her know you don’t approve by giving her one of your
sternest looks? Yell? Lecture? Shrug? Remove a privilege?
Raise your eyebrows? Do you ignore her attitude and hope
it will go away by itself? Or do you let her know that she
really doesn’t have anything to be so proud of? Do you crit-
icize? Humiliate? Compare her professed talent to that of some-
one else, such as a sibling, your partner, her peers, or even
What is the one response you have found does not work
in stopping her arrogant ways? Write what you will never do
from this moment forward:
I will not ________________________________________
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FACING YOUR OWN BAD ATTITUDES
Where is your kid learning this attitude? Could it be from you
or your partner? Tune into your attitude and that of those
close to your child, and look for clues. It may help you dis-
cover what’s triggering your kid’s arrogance.
First, look at your own attitude, and think about the kind
of example you are sending. For instance, do you brag fre-
quently about your accomplishments or talents in front of
your kids? Do they hear you boasting about yourself to your
partner, relatives, or spouse? What about your spouse or rela-
tives? Do they display this attitude?
What do your kids perceive you value more: personal
character or personal achievements? Is your attitude in line
with those values? Do you emphasize your family’s social,
ﬁnancial, or professional status to your kids? Do you (and they)
have the view that your family is somehow “better” than other
families? Do you stress personal accomplishments, grades, ath-
letic prowess, and test results so much to your kids that they
might perceive they need to prove themselves in order to gain
your love? How competitive are you about your kids and fam-
ily? For instance, how important is it for your kids to be “bet-
ter” than your friends’ kids? Do you openly compare your
kids’ performance, grades, or capabilities to those of their
classmates, cousins, neighbors, or friends?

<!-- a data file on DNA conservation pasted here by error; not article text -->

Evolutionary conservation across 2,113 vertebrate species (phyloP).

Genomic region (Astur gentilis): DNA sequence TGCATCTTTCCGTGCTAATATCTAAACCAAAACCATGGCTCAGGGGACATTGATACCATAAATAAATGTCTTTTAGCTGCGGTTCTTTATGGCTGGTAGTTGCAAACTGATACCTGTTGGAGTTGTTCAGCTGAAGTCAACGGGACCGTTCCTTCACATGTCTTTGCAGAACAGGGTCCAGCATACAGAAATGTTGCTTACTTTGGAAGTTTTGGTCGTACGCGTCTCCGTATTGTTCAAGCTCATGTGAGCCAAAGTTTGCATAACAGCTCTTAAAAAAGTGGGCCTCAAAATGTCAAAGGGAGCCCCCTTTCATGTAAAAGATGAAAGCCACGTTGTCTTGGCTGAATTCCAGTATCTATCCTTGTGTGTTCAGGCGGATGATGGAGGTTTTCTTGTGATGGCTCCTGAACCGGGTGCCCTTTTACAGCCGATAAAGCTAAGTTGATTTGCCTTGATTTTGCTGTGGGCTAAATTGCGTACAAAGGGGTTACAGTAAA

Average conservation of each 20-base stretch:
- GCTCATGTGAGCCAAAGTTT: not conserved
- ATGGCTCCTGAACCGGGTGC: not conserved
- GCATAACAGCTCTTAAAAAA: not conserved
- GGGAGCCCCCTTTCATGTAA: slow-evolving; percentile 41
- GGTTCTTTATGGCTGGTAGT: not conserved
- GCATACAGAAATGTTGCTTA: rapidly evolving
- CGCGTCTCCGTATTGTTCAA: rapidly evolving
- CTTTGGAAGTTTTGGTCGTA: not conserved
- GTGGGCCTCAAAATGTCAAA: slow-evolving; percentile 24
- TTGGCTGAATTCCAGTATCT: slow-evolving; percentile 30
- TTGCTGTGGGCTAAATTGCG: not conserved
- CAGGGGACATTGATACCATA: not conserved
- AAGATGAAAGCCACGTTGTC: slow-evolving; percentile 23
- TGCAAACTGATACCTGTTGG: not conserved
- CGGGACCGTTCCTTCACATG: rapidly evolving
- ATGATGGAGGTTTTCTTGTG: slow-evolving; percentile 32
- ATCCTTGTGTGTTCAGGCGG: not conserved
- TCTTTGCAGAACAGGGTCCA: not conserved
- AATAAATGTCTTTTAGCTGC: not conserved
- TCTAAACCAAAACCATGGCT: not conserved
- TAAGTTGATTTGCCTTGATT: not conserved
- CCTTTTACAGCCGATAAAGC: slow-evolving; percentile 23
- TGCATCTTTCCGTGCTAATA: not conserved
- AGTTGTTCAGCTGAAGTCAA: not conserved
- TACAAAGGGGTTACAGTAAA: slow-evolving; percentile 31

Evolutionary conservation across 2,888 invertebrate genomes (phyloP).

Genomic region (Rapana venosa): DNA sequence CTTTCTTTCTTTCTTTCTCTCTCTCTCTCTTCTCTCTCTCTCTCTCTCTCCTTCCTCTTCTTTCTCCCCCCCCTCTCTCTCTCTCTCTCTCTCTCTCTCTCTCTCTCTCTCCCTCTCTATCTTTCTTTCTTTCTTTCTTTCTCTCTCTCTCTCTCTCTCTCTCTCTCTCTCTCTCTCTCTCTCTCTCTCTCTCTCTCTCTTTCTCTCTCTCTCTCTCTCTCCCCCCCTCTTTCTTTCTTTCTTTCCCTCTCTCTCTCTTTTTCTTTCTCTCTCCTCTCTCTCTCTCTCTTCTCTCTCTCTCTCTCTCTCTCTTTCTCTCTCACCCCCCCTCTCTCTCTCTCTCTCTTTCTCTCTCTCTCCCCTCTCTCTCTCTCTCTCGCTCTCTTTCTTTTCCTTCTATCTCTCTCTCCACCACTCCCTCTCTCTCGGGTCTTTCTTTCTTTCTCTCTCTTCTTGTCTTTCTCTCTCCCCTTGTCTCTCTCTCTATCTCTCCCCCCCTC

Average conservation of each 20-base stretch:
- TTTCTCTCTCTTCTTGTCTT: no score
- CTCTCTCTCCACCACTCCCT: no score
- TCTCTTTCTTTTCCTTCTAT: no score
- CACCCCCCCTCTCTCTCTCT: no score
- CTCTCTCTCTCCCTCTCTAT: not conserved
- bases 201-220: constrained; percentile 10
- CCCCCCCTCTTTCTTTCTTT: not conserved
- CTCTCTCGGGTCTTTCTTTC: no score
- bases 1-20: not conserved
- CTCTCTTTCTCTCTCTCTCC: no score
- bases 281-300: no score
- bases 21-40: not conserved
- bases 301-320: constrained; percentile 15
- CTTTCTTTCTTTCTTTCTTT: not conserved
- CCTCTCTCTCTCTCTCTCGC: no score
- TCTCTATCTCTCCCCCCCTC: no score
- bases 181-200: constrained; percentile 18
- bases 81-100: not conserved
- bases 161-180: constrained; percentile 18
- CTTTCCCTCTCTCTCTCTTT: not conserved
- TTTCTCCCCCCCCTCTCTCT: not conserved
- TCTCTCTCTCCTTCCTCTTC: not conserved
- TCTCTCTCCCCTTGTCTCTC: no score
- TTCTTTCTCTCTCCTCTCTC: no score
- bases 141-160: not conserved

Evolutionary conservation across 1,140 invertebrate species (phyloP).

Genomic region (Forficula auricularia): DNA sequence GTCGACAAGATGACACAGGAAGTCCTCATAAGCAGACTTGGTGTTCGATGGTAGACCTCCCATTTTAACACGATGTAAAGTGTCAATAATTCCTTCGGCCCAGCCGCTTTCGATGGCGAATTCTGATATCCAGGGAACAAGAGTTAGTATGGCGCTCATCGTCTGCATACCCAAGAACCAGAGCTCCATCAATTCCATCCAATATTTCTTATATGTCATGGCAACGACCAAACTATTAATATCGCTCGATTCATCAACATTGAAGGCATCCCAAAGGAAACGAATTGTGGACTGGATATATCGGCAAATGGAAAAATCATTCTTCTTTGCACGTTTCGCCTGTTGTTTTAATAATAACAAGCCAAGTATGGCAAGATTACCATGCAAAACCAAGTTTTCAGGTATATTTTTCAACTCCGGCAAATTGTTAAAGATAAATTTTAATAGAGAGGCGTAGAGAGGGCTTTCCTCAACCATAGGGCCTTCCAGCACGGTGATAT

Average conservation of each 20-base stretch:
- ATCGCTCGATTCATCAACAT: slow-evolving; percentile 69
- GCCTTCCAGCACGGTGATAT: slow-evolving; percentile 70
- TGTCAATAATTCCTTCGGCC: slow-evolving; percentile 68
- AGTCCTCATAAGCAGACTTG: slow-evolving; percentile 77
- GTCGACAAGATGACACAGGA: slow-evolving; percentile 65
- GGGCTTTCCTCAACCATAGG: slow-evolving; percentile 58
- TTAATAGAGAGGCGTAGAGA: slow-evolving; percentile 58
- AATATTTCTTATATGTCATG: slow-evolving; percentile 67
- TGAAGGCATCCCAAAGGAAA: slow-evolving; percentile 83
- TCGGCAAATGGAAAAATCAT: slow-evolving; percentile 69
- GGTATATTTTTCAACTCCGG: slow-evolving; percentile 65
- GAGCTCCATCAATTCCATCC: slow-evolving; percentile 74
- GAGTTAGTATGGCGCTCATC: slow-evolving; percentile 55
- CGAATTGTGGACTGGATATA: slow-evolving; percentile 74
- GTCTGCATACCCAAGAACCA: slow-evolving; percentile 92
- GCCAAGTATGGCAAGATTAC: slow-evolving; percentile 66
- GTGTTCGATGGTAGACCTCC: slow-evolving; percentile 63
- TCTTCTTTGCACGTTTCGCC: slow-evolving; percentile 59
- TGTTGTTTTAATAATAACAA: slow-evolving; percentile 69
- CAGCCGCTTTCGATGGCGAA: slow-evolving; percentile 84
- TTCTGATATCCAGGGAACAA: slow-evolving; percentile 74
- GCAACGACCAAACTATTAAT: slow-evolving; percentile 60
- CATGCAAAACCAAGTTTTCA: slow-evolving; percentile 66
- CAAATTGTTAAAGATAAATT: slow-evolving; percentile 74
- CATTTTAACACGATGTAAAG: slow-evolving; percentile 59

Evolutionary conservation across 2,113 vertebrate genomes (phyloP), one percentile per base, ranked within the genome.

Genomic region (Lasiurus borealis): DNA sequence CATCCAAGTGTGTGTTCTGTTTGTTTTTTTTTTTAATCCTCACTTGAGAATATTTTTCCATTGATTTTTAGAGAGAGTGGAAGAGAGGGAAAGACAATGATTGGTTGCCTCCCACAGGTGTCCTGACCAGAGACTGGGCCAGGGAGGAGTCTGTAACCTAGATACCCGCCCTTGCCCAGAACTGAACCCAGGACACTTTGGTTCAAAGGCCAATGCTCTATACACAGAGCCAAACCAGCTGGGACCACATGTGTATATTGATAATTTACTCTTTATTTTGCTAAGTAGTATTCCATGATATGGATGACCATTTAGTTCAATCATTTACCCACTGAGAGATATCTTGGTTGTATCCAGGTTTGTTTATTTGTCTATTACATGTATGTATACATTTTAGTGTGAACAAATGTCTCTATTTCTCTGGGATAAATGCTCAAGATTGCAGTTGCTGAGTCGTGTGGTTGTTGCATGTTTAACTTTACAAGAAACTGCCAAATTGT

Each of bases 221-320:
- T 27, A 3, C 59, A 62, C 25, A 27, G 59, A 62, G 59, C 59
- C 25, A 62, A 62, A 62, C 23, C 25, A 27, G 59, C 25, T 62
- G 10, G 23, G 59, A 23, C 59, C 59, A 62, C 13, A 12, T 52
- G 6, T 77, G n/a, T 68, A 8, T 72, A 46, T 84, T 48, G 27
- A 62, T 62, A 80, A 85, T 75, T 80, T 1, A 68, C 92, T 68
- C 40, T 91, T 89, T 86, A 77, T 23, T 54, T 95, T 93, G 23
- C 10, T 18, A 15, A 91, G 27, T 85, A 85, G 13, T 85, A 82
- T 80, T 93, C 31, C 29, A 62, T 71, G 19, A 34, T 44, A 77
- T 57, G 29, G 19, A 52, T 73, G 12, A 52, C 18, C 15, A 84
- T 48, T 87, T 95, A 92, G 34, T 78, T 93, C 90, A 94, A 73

What are your beliefs about how children acquire self-
esteem? For instance, do you feel it is more a matter of nature
or your nurture? Is self-esteem contingent on a child’s per-
sonal accomplishments or a parent’s acceptance, or both? Do
you feel that arrogance is a sign of high, medium, or low self-
esteem? Do you feel criticism lowers your child’s self-esteem?
Do you criticize your child’s poor behavior or attitude? If so,
how? If not, why? Might your response have anything to do
with your child’s arrogant attitude?
Is there anything in your own attitude that might be
enhancing your kid’s arrogance? If so, what is it? What is the
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ﬁrst step you need to take in yourself to be a better example
of humility to your child?
I will ___________________________________________
BAD ATTITUDE NEWS ALERT
A famous study found that nine of
ten adults felt that as they were grow-
ing up, they had to display a high skill,
talent, or special ability in order to gain their parents’
love. Might your child be in this category? If so, it
could very well be a reason for his know-it-all ways.
Researchers also found that the need to demonstrate
competencies learned in childhood remains a pattern
well into adulthood.This time, though, the adult uses
his profession as a means of gaining approval and acco-
lades from loved ones. Once again, instead of feeling a
sense of quiet, inner conﬁdence in his talents and
strengths, he must toot his horn and demonstrate them
to others for approval. If this is the case, he is at high
risk for developing anxiety, low self-esteem, and the
fear of disappointment. Make sure your child knows
that your love is based on just who he is—and not on
that gold star, goal, SAT score, or great grade.
THE “DON’T GIVE ME THAT ATTITUDE”
To eliminate your child’s arrogant bad attitude, take the fol-
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Step 1. Uncover the Source
Here are some common reasons that your child may be so
arrogant. Check off those that might pertain to your situation:
□ She may feel the need to show off her talents, skills, or
intelligence. Have you set a precedent in which your kids
display their talents to friends, relatives, or one another?
□ She may be jealous or resentful. Do you favor one
child, or does she feel that you do? Do you compare
her capabilities—academic, social, aesthetic, or ath-
letic—to those of classmates, peers, neighborhood kids,
cousins, or your friend’s kids?
□ She may need attention or want to improve her social
status. Does she feel the way to make friends is by
“impressing” them? Does she lack social skills to ﬁnd
friends who accept her for herself?
□ She may feel that this is the way to gain your approval.
Do you emphasize the concept of “what did you get?”
(grades,“gold stars,” goals, scores) to your kid? Do you
reinforce or reward (such as with money or privileges)
your child’s performance?
□ She may feel “privileged” or “above others.” Do you
stress your family’s status—ﬁnancial, social, educational,
professional—as being better than others?
□ She may be self-centered. Have you made your child
feel as though no one is as intelligent, talented, or
capable as she is?
□ She may feel inadequate. Is she trying to prove her
capabilities to others because deep down she feels not
□ She models what she hears. Does she hear other family
members boasting and mimic them?
□ She may be competitive. Is competition to be the best
a priority in your house, and so she feels the need to
prove she meets your expectations?
Twenty-Four Attitude Makeovers